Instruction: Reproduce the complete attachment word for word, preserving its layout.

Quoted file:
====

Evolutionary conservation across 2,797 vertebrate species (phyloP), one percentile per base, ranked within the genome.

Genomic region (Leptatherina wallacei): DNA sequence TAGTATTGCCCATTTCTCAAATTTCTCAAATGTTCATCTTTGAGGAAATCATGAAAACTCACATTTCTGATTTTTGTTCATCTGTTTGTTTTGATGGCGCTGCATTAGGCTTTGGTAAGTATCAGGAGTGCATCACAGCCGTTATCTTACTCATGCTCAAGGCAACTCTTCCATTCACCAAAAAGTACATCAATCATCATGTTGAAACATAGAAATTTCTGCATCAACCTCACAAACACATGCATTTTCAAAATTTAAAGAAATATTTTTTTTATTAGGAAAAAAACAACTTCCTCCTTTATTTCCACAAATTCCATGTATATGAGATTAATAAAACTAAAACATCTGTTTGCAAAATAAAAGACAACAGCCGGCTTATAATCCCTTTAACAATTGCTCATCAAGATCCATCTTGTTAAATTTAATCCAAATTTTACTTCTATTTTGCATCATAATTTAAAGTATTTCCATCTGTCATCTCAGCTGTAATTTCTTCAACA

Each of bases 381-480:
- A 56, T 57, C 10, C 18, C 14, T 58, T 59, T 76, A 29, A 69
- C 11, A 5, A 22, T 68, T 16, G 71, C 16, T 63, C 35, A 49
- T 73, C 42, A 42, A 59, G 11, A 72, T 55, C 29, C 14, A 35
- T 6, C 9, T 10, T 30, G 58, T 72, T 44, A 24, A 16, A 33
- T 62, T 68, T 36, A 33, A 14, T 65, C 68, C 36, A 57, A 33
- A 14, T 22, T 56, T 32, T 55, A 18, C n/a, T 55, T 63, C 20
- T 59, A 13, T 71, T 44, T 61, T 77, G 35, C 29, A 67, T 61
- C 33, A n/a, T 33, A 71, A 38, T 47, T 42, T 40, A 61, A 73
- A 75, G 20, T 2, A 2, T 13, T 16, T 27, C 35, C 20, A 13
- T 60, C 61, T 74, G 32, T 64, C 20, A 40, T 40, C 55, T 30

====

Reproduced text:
Evolutionary conservation across 2,797 vertebrate species (phyloP), one percentile per base, ranked within the genome.

Genomic region (Leptatherina wallacei): DNA sequence TAGTATTGCCCATTTCTCAAATTTCTCAAATGTTCATCTTTGAGGAAATCATGAAAACTCACATTTCTGATTTTTGTTCATCTGTTTGTTTTGATGGCGCTGCATTAGGCTTTGGTAAGTATCAGGAGTGCATCACAGCCGTTATCTTACTCATGCTCAAGGCAACTCTTCCATTCACCAAAAAGTACATCAATCATCATGTTGAAACATAGAAATTTCTGCATCAACCTCACAAACACATGCATTTTCAAAATTTAAAGAAATATTTTTTTTATTAGGAAAAAAACAACTTCCTCCTTTATTTCCACAAATTCCATGTATATGAGATTAATAAAACTAAAACATCTGTTTGCAAAATAAAAGACAACAGCCGGCTTATAATCCCTTTAACAATTGCTCATCAAGATCCATCTTGTTAAATTTAATCCAAATTTTACTTCTATTTTGCATCATAATTTAAAGTATTTCCATCTGTCATCTCAGCTGTAATTTCTTCAACA

Each of bases 381-480:
- A 56, T 57, C 10, C 18, C 14, T 58, T 59, T 76, A 29, A 69
- C 11, A 5, A 22, T 68, T 16, G 71, C 16, T 63, C 35, A 49
- T 73, C 42, A 42, A 59, G 11, A 72, T 55, C 29, C 14, A 35
- T 6, C 9, T 10, T 30, G 58, T 72, T 44, A 24, A 16, A 33
- T 62, T 68, T 36, A 33, A 14, T 65, C 68, C 36, A 57, A 33
- A 14, T 22, T 56, T 32, T 55, A 18, C n/a, T 55, T 63, C 20
- T 59, A 13, T 71, T 44, T 61, T 77, G 35, C 29, A 67, T 61
- C 33, A n/a, T 33, A 71, A 38, T 47, T 42, T 40, A 61, A 73
- A 75, G 20, T 2, A 2, T 13, T 16, T 27, C 35, C 20, A 13
- T 60, C 61, T 74, G 32, T 64, C 20, A 40, T 40, C 55, T 30